Solar energy storage: part 2 - Sealed Lead-Acid Batteries

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Solar energy storage: part 2 - Sealed Lead-Acid Batteries

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Solar energy storage: part 2 - Sealed Lead-Acid Batteries

In part 1 of our series about solar energy storage technologies, we introduced some of  the
major existing systems and technology types to store solar energy, such as flywheels,
pumped hydro systems and, of course, batteries.

Even though pumped hydro accounts for over 99% of the total storage capacity installed
worldwide
, due to special geographic requirements and comparably high set up costs, it’s
only practical as storage technology for ideally located, large PV installations.

For mid- and small-size systems, batteries are clearly the major choice, with decreasing costs in recent years gaining increasingly more popularity in the solar industry, having converted into THE industry’s hot topic, especially among fans of off-grid solar.

But battery isn’t just battery, there a multiple battery technologies available and the question is: which suits best for your PV system?

In the following parts of this series we will look at the various battery technologies and
their respective technology advantages and disadvantages, starting in part 2 with an
introduction to Sealed Lead-Acid and Non-Sealed Lead-Acid Batteries and its various sub-types.

Difference between Starter Batteries and Deep-Cycle Batteries

Generally, there are two different design types of batteries serving different purposes:
starter batteries
, which provide instant energy, and deep-cycle batteries, which
provide long-term energy.

Starter batteries are built to discharge only a small percentage of their capacity - just enough for a quick and short energy burst to start for example a car engine (car battery). Designed as instant energy providers, starter batteries are unsuitable for long-term usage with electrical appliances.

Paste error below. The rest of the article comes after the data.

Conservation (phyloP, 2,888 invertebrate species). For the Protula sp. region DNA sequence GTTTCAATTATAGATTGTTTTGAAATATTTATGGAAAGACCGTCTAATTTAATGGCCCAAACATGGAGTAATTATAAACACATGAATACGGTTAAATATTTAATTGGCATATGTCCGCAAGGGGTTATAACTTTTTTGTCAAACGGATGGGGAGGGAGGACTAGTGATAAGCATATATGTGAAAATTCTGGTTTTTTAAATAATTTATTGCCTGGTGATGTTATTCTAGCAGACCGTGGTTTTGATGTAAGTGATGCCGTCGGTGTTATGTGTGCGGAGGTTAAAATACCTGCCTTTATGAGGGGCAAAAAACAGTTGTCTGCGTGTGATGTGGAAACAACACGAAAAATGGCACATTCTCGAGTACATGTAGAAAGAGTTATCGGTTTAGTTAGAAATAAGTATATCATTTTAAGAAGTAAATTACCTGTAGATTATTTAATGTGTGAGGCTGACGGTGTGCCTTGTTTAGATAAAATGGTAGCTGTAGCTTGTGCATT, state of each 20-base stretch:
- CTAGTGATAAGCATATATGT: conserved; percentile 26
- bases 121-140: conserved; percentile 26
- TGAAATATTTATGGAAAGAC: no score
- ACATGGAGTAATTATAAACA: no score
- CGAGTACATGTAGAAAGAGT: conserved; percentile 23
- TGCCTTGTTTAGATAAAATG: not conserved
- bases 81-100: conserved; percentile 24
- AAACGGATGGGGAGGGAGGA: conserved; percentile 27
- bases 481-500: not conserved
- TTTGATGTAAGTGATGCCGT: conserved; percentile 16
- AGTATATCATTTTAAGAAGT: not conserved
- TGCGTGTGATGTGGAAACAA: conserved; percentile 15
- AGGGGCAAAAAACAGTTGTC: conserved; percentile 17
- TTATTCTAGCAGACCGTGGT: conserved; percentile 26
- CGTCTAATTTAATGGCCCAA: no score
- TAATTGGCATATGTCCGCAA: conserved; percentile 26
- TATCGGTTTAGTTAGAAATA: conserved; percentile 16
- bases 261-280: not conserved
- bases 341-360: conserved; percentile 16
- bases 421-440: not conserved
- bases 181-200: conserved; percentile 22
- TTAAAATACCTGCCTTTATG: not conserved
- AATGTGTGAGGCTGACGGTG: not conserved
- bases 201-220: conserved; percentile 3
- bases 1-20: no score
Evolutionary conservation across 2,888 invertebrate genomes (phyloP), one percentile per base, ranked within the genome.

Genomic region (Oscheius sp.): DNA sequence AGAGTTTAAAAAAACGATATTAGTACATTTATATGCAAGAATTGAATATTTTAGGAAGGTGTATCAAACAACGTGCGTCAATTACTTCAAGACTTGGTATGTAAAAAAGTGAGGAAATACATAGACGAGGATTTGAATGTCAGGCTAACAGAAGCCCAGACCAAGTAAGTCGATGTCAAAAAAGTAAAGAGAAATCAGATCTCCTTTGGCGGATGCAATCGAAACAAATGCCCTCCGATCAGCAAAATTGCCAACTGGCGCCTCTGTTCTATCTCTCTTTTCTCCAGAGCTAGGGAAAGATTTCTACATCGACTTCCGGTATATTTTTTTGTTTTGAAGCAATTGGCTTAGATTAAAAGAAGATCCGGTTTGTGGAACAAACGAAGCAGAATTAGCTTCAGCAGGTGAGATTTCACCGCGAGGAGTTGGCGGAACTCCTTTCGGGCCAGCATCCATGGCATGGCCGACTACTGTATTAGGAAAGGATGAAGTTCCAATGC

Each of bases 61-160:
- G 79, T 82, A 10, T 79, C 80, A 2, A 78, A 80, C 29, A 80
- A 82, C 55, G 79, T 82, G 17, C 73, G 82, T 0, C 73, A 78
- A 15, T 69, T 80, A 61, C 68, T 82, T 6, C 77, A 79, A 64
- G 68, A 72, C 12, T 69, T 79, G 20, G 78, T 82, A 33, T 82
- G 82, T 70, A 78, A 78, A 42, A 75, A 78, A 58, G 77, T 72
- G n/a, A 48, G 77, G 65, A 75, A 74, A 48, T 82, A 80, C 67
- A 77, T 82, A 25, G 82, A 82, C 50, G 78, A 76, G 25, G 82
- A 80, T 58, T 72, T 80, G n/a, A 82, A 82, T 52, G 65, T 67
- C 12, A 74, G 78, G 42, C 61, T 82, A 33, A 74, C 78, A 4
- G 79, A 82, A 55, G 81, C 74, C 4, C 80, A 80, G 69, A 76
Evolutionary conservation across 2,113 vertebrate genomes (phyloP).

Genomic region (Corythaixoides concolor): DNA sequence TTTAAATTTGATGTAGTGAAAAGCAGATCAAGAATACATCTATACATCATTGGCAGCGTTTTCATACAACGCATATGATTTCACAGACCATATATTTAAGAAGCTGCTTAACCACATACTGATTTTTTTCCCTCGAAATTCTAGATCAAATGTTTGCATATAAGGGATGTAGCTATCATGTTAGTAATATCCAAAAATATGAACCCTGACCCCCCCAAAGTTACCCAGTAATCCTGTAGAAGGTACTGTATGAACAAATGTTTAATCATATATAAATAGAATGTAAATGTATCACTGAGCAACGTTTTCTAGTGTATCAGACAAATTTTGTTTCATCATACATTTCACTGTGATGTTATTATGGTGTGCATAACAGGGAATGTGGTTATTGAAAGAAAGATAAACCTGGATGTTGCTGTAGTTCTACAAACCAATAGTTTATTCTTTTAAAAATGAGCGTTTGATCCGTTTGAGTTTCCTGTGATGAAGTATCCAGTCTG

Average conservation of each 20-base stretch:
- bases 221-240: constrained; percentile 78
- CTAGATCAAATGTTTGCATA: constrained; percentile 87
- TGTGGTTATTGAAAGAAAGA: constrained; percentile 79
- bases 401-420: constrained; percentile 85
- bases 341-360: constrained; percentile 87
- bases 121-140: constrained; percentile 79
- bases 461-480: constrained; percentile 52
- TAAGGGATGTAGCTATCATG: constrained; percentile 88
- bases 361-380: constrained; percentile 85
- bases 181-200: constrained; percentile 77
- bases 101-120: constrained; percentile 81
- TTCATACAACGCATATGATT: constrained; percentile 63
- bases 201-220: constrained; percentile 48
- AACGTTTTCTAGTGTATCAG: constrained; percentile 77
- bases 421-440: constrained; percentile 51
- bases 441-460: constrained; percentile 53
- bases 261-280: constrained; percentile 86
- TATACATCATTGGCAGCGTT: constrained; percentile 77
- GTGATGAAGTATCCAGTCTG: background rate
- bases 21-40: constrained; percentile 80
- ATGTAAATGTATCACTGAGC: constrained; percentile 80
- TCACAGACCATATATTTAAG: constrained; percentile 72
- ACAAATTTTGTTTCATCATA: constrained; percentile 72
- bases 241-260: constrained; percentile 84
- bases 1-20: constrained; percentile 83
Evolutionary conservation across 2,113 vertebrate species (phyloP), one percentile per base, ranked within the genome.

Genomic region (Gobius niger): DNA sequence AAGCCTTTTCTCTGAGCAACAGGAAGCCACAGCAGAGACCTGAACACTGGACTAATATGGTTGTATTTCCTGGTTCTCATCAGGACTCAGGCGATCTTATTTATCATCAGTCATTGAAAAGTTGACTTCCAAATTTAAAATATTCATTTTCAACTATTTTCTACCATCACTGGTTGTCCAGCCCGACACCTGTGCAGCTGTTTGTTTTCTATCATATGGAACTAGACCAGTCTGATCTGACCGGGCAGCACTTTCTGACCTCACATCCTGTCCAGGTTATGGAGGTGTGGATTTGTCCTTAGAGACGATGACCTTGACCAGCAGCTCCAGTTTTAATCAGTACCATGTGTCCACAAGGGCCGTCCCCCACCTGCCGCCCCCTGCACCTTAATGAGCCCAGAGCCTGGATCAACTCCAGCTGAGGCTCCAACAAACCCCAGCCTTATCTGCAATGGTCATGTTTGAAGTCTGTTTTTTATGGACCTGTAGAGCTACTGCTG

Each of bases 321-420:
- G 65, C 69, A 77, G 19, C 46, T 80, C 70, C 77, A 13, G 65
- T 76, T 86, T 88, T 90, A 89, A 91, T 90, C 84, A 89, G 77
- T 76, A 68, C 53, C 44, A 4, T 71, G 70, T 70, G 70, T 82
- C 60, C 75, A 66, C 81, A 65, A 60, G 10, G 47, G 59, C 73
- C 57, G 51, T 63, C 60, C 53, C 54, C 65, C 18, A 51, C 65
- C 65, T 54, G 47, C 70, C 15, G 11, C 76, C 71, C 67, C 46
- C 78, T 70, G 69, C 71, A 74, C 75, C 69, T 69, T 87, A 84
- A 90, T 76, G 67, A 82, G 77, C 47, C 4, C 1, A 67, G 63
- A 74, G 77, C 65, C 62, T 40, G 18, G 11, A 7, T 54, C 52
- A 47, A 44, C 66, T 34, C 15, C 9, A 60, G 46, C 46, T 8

Frequent cycles, using most of its capacity, would quickly end the lifetime of a starter battery. Thus, don’t try to use a car battery with your solar PV systems.

Contrary to starter batteries, deep cycle batteries give stored energy out over time and
can - providing proper battery sizing - also be used as starter batteries. Deep-cycle batteries are designed to run and survive multiple discharge cycles, therefore being best for applications with regular discharges, such as off-grid solar systems.

The lifespan-optimal correlation between depth of discharge: number of total cycles is achieved by cycling a deep-cycle battery not further down than 45%-50% discharge before re-charging.

How are these functional differences between starter and deep-cycle batteries achieved?

The key lies in the battery manufacturing process, during which the length, thickness, structure as well as electrochemical composition of the battery plates (electrodes) and electrolyte mix is varied. In terms of lead-acid batteries, the size of the plates and electrolyte quantity they are manufactured with basically determine how much charge it can store.

Lead-Acid Batteries: construction and functioning

Lead-Acid Batteries, also simply abbreviated as PbA batteries, are the oldest type of rechargeable battery technologies available, and had already been invented in the mid-19th century.

The cells of standard lead-acid batteries come with a nominal voltage of 2 Volts. They usually consist of an acid-proof casing within which there are two, flat lead battery plates, one serving as the positive electrode, covered with lead dioxide paste, and the other as the negative electrode, which is made of sponge lead. The electrolyte in which the battery plates are submerged is a solution of water and sulfuric acid (H2SO4).

Once connected to a load and thus closing the electric circuit, an electro-chemical reaction between the electrolyte and the battery plates with moving electrons takes place, producing the electricity to power the connected load. During this discharge by connecting a load, the battery plates undergo a process called sulfation, meaning that the plates are increasingly coated by lead sulfate (PbSO4), while the sulfuric acid electrolyte is more and more diluted, with primary remains being water.

Advantages and Disadvantages

What are the advantages of lead-acid batteries? Compared to other battery types, lead-acid batteries offer a good cost: performance ratio as they are comparatively cheap, have a low rate of self-discharge/ month of only 5% (based on normal room temperature) and provide reliable performance, especially in terms of high overcharge tolerance.